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Rox can’t hold lead in Nicasio’s return to hill

Submitted by Sports on April 9, 2012 – 7:00 amNo Comment

HOUSTON — Juan Nicasio’s well-chronicled comeback story culminated with seven strong innings, but Sunday afternoon didn’t end the way the Rockies envisioned.

Third baseman Jordan Pacheco’s throwing error with two outs in the eighth opened the door for the Astros to pull out a 3-2 victory at Minute Maid Park, and take the three-game, season-opening series.

The Rockies, whose offense produced a two-run Wilin Rosario homer but also left six on base and went 0-for-5 with runners in scoring position, will play their home opener Monday against the Giants.

The Rockies dropped 2-of-3 to the Astros to open the year, and on Sunday didn’t come through with a victory in Nicasio’s first start since he suffered a fractured skull and a broken neck when a line drive by the Nationals’ Ian Desmond bounced off his head last Aug. 5.

With the Rockies leading, 2-1, in the eighth, setup man Rex Brothers (0-1) gave up a pair of two-out hits, the second of which was a J.D. Martinez liner that knocked off Brothers’ glove. Carlos Lee then hit a bouncer to Pacheco behind the bag at third, and Pacheco’s throw bounced past Michael Cuddyer at first base to allow Jose Altuve to score the tying run. Brian Bogusevic’s single to center drove in the winning run.

“I didn’t get a good grip on it, and threw it away,” Pacheco said. “It’s on me. I didn’t set my feet and didn’t make a good, strong throw over there.”

Manager Jim Tracy had subbed Dexter Fowler into center field at the start of the inning. Pacheco had seven starts at third last year but spent much of his Minor League time as a catcher. Chris Nelson, who has played less at third than Pacheco in the Majors (four games, including the first two of this series) but has been an infielder his entire pro career, was on the bench.

However, Tracy had planned to insert catcher Ramon Hernandez as a pinch-hitter in the bottom of the ninth, and he didn’t want to be left shorthanded in case the game went long and Pacheco had to catch.

At any rate, Tracy said the game should not have come down to being perfect defensively, especially after Nicasio held the Astros to one run and five hits in seven innings. Houston starter Bud Norris limited the Rockies to four hits and struck out eight in seven innings, with the only runs coming on Rosario’s homer.

“We got a marvelous pitching performance from Juan Nicasio, there’s no getting around that,” Tracy said. “But because of our inability to do anything offensively — other than the one swing Wilin Rosario took — we put ourselves in a position where any little mistake is going to get magnified and potentially cost you the game.”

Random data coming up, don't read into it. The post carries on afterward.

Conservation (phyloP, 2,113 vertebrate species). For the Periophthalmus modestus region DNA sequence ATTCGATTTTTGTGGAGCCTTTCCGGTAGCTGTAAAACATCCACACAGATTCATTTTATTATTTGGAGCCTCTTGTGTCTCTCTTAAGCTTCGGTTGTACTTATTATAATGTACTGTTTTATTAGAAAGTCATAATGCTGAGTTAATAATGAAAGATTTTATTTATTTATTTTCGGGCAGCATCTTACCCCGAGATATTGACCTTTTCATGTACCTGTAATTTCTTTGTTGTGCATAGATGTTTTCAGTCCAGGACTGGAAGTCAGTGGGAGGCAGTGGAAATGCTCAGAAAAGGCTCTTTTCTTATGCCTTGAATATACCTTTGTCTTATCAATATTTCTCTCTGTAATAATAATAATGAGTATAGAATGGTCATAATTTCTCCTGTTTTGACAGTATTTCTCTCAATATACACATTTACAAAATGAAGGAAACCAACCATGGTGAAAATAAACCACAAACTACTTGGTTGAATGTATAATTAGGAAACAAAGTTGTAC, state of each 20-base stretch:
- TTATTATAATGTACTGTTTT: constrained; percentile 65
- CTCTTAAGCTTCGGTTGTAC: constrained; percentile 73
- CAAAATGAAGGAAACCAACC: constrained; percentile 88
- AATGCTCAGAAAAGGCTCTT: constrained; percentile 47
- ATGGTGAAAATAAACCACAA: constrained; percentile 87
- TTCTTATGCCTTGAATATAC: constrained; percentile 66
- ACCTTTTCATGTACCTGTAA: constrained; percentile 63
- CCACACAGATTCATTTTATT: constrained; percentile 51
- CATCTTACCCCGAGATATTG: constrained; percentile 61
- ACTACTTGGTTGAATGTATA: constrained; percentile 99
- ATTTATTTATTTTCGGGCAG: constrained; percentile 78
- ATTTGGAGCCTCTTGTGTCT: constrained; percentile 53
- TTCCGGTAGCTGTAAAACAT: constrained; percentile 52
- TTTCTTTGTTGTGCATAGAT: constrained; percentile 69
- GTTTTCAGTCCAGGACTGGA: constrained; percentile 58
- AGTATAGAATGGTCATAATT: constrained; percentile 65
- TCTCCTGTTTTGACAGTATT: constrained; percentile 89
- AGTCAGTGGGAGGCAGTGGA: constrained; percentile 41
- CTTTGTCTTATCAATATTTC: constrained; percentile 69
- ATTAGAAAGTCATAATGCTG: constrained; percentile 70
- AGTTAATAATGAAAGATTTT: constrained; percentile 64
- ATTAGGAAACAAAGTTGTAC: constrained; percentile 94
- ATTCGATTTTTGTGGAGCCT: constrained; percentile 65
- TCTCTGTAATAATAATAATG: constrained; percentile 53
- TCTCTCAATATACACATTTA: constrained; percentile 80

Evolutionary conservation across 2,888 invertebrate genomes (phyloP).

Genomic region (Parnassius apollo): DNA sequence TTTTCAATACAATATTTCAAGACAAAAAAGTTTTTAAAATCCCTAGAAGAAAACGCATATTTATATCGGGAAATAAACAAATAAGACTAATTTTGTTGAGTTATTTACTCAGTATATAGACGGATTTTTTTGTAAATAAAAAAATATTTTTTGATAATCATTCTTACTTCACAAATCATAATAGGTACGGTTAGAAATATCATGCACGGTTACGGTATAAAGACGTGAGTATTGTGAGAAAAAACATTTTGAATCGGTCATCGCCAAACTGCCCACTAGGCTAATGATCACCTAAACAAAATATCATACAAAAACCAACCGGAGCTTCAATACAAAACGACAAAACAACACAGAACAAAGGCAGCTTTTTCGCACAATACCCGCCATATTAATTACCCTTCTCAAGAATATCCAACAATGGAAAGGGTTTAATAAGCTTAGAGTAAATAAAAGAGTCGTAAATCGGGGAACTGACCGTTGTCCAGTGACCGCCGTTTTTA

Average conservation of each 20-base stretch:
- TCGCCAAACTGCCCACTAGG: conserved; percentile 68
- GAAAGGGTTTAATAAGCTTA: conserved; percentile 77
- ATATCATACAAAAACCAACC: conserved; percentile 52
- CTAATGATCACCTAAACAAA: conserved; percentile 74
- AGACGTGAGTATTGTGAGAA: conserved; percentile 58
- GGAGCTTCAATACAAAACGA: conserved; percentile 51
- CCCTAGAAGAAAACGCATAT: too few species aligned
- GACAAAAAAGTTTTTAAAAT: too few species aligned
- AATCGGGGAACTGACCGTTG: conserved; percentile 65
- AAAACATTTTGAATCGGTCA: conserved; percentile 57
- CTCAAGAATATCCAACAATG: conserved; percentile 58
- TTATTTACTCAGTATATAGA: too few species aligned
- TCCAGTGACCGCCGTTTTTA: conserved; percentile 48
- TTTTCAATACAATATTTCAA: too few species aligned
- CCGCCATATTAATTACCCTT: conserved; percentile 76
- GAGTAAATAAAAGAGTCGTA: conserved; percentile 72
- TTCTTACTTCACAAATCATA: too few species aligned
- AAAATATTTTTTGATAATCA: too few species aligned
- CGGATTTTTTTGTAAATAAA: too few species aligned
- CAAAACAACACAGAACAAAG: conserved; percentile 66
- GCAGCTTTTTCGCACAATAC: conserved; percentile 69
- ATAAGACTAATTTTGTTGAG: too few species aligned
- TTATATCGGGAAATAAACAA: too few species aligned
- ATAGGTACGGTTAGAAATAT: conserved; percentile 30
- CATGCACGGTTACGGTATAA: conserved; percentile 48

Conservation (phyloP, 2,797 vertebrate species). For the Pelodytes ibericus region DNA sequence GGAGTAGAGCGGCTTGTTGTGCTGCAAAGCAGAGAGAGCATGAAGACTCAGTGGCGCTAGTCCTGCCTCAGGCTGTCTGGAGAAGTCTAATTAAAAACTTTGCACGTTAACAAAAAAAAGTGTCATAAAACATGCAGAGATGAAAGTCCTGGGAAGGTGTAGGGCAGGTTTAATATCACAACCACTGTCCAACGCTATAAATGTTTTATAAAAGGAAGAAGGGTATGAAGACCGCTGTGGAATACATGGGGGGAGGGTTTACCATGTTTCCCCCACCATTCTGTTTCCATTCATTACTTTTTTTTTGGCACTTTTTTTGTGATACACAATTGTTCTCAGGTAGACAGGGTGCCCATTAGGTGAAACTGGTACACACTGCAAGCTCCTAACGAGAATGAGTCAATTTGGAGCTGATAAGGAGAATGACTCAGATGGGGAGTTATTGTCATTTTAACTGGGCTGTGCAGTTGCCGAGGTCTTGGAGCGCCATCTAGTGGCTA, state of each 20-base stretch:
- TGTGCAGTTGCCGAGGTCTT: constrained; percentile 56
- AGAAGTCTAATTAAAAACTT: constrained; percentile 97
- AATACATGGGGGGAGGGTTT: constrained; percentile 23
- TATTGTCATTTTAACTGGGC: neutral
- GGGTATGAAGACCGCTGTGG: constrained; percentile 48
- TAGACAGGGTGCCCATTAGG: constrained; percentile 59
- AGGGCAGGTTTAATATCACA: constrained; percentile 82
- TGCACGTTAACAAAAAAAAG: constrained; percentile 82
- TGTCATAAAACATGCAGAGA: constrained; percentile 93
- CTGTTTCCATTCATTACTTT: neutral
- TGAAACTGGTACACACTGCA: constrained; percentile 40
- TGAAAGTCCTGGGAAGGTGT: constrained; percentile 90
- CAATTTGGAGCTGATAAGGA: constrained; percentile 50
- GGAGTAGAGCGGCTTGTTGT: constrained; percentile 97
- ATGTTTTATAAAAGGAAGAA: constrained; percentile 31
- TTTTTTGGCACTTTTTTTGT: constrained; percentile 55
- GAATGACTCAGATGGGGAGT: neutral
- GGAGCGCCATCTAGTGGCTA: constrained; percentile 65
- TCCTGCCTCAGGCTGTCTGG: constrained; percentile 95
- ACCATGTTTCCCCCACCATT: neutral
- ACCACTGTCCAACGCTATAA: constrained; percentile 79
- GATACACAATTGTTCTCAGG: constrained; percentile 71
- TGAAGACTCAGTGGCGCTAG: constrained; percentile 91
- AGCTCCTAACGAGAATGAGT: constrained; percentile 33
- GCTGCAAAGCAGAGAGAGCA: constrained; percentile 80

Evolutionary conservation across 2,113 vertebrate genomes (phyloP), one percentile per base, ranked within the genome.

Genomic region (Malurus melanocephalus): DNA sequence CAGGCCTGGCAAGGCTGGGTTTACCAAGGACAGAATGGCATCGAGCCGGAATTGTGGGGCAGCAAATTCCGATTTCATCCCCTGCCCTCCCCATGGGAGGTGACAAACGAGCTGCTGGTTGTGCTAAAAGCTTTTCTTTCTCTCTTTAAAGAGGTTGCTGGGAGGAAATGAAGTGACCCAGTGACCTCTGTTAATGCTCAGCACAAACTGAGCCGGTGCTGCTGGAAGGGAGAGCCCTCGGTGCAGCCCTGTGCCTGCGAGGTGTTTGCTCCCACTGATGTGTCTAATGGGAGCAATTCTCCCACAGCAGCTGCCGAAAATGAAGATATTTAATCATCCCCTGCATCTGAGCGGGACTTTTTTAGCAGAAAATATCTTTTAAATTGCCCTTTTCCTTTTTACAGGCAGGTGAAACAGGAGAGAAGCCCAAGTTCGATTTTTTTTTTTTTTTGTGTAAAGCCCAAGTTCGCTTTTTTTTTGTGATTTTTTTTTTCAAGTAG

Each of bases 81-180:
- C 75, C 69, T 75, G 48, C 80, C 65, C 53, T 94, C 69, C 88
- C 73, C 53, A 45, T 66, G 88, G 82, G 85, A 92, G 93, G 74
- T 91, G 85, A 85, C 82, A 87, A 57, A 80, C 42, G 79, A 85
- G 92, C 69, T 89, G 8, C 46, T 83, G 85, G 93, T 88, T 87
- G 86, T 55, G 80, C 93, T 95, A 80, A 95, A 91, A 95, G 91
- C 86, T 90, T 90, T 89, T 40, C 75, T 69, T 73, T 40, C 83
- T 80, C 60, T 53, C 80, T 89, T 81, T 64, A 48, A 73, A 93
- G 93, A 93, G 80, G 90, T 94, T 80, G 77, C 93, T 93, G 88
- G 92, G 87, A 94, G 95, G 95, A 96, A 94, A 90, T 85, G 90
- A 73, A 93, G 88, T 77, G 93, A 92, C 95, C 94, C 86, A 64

Nicasio demonstrated through an eye-opening Spring Training that he had put last year’s scary incident behind him, and he pitched that way Sunday.

“I don’t want to think about it,” Nicasio said. “Get it out of the way. It’s time. I’ve been working, and it’s time.”

Nicasio, who gave up the only run when Altuve tripled to open the fourth and Lee doubled him home, threw 82 pitches, most of them fastballs. Nicasio and Opening Night winner Jeremy Guthrie each went seven innings, which fits with the Rockies’ plans. They sandwiched veteran left-hander Jamie Moyer, who went five frames Saturday night and is not expected to eat as many innings as Guthrie or Nicasio.

Rosario was Nicasio’s catcher at Double-A Tulsa last season, when both proved good enough to jump directly to the Majors. Rosario also caught Nicasio this winter in the Dominican Republic, where he shocked the club with his quick recovery.

“You see what he’s got — he’s got everything,” Rosario said. “Nothing has changed. It’s like nothing happened before. I know that guy like my hand.”

Norris handled the Rockies every bit as soundly as Lucas Harrell did Saturday night in the Astros’ 7-3 victory.

“Around the league, offense has started kind of slow — I’ve always said that pitching dominates at the beginning,” Rockies shortstop Troy Tulowitzki said. “That held true for this series. It wasn’t very offensive.”

Brothers, who had thrown a dominating eighth against the Astros on Friday night, retired the first two Sunday, including Jordan Schafer with a strikeout. Martinez’s hard hit — Brothers said in retrospect he might have had a play but his first instinct was to hold it and not commit an error — and Pacheco’s error set up Bogusevic’s go-ahead single.

“That was a breaking ball that was going to be for a strike, but I didn’t want it that good in that situation, and he put a good swing on it,” Brothers said. “It’s a fine line. In the spring, I talked to people about with two outs slowing it down, and I didn’t think I did a good job.”

“Brothers is a real tough pitcher and real tough on lefties,” Bogusevic said, “and you have to take advantage of anything he gives you, because if you get behind him he’s going to be real hard on you.”

Cuddyer doubled to open the ninth, but Astros closer Brett Myers struck out Rosario, forced Hernandez (who entered 3-for-8 with a double against him) into a grounder, walked Todd Helton, then worked Tyler Colvin into a groundout for his first save of the season.

Thomas Harding is a reporter for

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